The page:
France, second half of the 18th century
By Thomas Compigné
Pewter, gold and gouache
This small medallion in embossed pewter plates enhanced with gold on a tortoiseshell background representing a view of the château de Versailles. On the inferior part is inscripted: Vue du château de Versailles, prise de l’avenue de Paris, exécutée sur le Tour, Par Compigné, Tabletier du Roi.
The château de Versailles is represented from the place of Arms and two successive courts, the court of the ministers and the royal court delimited each by a grid open in its centre with large gates and ending in the axis on the marble court, can be distinguished.
From each side, the architecture of the castle is represented as it was in the second half of the 18th century and has reached us almost identically, to the exception of few elements added in the 19th century.
Thus, at the foreground two buildings on high stone bases corresponding to the ministers’ aisle flank the ministers’ court.
In the prolongation of the North aisle of the ministers (on the right), the royal chapel, which rooftop goes beyond the rest of the building, stands out from the gouache sky with pink and blue tints.
A second grid delimits the second court, called royal court. It concentrates the most ancient parts of the castle dating back to the Louis XIII period, centred on which has become, under Louis XIV, the King’s bedroom, corresponding to the first floor of the central main building, marked by the presence of a balcony.
Flanking the marble court, a succession of buildings with distinct rooftops ends at the level of the grid by two hight pavilions with perfectly symmetrical ordinance of columns with side cut bases.
The scene is animated by characters wandering on the place of Arms and the ministers’ court as wells as knights and carrjages.
 “View of the château de Versailles, taken from the avenue of Paris, executed on the lathe, by Compigné, ivory turner of the King”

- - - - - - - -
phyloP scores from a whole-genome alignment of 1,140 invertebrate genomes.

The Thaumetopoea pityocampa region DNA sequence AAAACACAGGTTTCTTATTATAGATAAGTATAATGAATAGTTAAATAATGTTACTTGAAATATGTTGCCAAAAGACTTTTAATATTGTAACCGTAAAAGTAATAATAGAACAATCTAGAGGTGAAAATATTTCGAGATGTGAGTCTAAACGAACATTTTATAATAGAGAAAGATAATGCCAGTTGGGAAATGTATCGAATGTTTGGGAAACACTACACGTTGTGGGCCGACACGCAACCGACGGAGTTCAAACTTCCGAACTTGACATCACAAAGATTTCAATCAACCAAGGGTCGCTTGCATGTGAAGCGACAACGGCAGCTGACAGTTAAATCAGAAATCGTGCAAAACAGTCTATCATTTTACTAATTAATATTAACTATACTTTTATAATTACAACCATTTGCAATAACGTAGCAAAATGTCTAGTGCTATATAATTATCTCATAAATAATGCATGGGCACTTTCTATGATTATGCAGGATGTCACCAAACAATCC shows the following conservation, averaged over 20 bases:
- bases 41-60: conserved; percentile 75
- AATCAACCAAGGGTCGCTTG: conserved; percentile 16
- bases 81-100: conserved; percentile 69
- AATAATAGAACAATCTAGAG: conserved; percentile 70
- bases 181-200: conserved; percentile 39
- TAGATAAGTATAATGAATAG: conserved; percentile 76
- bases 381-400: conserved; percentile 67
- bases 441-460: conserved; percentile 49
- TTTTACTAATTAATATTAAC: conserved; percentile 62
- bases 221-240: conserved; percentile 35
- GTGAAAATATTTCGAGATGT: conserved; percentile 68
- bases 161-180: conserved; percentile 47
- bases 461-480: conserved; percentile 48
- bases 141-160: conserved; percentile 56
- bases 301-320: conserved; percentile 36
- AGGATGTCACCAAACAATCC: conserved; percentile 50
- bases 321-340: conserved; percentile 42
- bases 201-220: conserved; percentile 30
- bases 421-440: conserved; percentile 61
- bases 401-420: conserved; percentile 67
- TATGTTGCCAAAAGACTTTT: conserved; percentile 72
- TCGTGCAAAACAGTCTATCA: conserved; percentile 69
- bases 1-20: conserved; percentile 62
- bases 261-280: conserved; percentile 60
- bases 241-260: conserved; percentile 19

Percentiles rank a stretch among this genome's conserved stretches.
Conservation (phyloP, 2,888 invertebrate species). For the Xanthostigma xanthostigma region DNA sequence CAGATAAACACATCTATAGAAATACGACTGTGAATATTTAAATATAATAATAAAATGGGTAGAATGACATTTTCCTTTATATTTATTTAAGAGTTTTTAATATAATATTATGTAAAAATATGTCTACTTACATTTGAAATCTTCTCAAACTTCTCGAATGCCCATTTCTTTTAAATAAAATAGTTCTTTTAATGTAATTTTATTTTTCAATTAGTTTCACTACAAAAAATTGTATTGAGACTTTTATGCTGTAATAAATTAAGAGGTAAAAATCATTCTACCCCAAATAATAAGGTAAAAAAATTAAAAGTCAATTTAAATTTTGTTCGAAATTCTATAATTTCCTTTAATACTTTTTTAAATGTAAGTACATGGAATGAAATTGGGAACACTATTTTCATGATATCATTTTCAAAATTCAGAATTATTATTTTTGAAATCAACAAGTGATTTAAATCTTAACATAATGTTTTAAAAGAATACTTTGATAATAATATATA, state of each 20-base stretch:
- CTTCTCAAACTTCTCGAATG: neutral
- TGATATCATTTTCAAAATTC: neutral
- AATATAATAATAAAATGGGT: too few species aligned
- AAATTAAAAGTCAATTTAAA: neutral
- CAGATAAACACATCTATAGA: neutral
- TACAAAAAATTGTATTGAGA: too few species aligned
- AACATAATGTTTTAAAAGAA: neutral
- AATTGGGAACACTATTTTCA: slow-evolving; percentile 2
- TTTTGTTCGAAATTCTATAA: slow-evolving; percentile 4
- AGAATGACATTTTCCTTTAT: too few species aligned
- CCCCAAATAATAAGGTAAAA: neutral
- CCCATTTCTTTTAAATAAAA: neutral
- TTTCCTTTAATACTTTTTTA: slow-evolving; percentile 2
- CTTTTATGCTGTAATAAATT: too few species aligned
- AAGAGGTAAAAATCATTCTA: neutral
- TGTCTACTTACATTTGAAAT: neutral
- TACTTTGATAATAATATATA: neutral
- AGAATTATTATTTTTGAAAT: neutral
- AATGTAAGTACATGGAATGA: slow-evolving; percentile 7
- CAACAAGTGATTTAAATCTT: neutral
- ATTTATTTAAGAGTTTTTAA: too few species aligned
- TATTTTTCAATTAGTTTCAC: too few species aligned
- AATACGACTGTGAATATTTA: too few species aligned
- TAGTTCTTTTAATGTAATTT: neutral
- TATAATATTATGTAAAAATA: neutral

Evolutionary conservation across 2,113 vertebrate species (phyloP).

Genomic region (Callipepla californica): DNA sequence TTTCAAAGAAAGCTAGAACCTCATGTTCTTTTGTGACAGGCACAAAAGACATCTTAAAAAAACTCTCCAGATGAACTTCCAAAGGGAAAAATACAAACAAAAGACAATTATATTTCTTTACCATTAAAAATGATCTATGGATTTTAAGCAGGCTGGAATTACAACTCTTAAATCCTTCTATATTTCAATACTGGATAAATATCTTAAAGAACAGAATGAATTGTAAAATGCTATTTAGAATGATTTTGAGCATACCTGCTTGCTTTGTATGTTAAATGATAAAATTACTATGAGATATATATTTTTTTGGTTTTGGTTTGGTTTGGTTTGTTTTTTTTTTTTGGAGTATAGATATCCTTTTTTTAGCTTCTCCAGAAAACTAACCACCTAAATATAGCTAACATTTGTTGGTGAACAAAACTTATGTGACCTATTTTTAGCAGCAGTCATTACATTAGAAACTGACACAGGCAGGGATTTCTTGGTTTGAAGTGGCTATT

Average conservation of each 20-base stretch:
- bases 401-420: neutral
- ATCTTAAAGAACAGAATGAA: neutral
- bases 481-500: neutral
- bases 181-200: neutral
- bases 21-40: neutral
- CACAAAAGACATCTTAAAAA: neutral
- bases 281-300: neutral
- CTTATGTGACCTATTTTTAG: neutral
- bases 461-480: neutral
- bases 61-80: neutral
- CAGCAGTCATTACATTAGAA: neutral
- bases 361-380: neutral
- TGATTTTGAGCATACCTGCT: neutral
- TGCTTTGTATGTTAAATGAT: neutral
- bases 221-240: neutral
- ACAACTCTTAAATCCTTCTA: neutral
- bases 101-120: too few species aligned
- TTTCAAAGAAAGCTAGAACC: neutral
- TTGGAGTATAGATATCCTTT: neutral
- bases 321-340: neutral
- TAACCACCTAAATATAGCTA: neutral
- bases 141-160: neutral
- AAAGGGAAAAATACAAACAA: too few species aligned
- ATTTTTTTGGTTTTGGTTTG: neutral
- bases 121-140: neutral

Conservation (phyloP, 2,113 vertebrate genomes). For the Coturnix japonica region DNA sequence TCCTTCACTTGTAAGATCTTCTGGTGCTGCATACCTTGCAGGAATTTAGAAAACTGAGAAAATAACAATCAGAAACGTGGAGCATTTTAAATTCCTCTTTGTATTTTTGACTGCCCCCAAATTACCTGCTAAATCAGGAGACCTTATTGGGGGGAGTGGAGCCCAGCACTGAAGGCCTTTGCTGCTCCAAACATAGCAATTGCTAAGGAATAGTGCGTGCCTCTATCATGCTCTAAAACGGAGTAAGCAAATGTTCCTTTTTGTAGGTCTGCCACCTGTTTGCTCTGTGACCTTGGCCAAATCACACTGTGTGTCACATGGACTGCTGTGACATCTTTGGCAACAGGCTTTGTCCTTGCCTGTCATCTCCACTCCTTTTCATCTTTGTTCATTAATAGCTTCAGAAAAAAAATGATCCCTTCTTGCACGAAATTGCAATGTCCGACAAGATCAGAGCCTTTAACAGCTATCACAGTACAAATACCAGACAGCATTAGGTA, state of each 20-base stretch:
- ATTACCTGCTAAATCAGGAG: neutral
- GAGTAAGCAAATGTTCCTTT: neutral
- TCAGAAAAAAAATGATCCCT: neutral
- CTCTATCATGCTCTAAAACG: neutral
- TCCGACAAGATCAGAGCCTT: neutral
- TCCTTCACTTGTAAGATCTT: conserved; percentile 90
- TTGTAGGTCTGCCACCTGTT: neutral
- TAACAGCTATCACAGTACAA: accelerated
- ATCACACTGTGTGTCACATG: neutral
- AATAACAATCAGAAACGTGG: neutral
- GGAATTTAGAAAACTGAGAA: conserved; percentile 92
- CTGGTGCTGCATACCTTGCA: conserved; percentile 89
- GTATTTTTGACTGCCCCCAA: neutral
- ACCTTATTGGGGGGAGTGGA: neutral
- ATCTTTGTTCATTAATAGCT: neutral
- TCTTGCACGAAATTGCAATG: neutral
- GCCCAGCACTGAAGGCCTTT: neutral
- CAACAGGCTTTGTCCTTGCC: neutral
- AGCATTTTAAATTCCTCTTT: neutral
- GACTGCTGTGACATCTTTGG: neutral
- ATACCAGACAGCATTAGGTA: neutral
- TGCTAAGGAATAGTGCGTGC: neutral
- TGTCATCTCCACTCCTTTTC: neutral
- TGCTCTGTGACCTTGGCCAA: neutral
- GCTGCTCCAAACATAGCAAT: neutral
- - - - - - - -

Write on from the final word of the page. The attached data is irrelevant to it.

Paintings in Compigné
Of great preciousity and variety of materials, the paintings in Compigné were made according to a mysterious process starting from a sheet of tortoiseshell or cardboard to which a pewter or gold leaf was applied. The surface could then be decorated with gold, silver, gouache and coloured varnishes. These “miniatures”, known today under the name of Compigné, had a great success in the 1760s.The small format, characteristic of this production, required to work in extreme precision, probably with the help of a magnifying glass, to develop the perfection of these technical details and colours.
Arrived from Italy, probably around 1750, Thomas Compigni took the name Compigné when he settled under the sign of Roi David, rue Greneta, in Paris. As an ivory turner, he specialised in the manufacture and sale of boxes, knitting sets, draughts and chess sets, snuffboxes and other cane handles of blond tortoiseshell inlaid with gold. Renowned for the quality of his objects, he passed on to posterity through the production of precious paintings whose technique remains mysterious today. In 1773, he presented two views of the Château de Saint-Hubert to the King and obtained the title of “tabletier privilégié du Roi” under Louis XV and Louis XVI. His themes of predilection are most often view of towns, monuments and castles from the perspective of parks or landscapes animated by small characters.
Jean-Marie Bruson, Françoise Reynaud, Philippe Sorel, Rosine Trogan et Jean-Pierre Willesme, De la place Louis XV à la place de la Concorde, exhibition catalogue, Paris, Musée Carnavalet, 1982.
Anita Semail, « ces délicats chefs-d’œuvre de la tabletterie au XVIIIe siècle: Les Compigné et leurs créateurs », Plaisir de France n° 427, mars 1975, pl. 2.
Ouvrage collectif, Compigné, peintre et tabletier du Roy, exhibition catalogue, Grasse, Villa-Musée Jean-Honoré Fragonard, Juin-Juillet 1991.
 his title means that Compigné was an officer of the house of the King. As an ivory turner, he carried out his duties all year round, producing furniture for the Crown.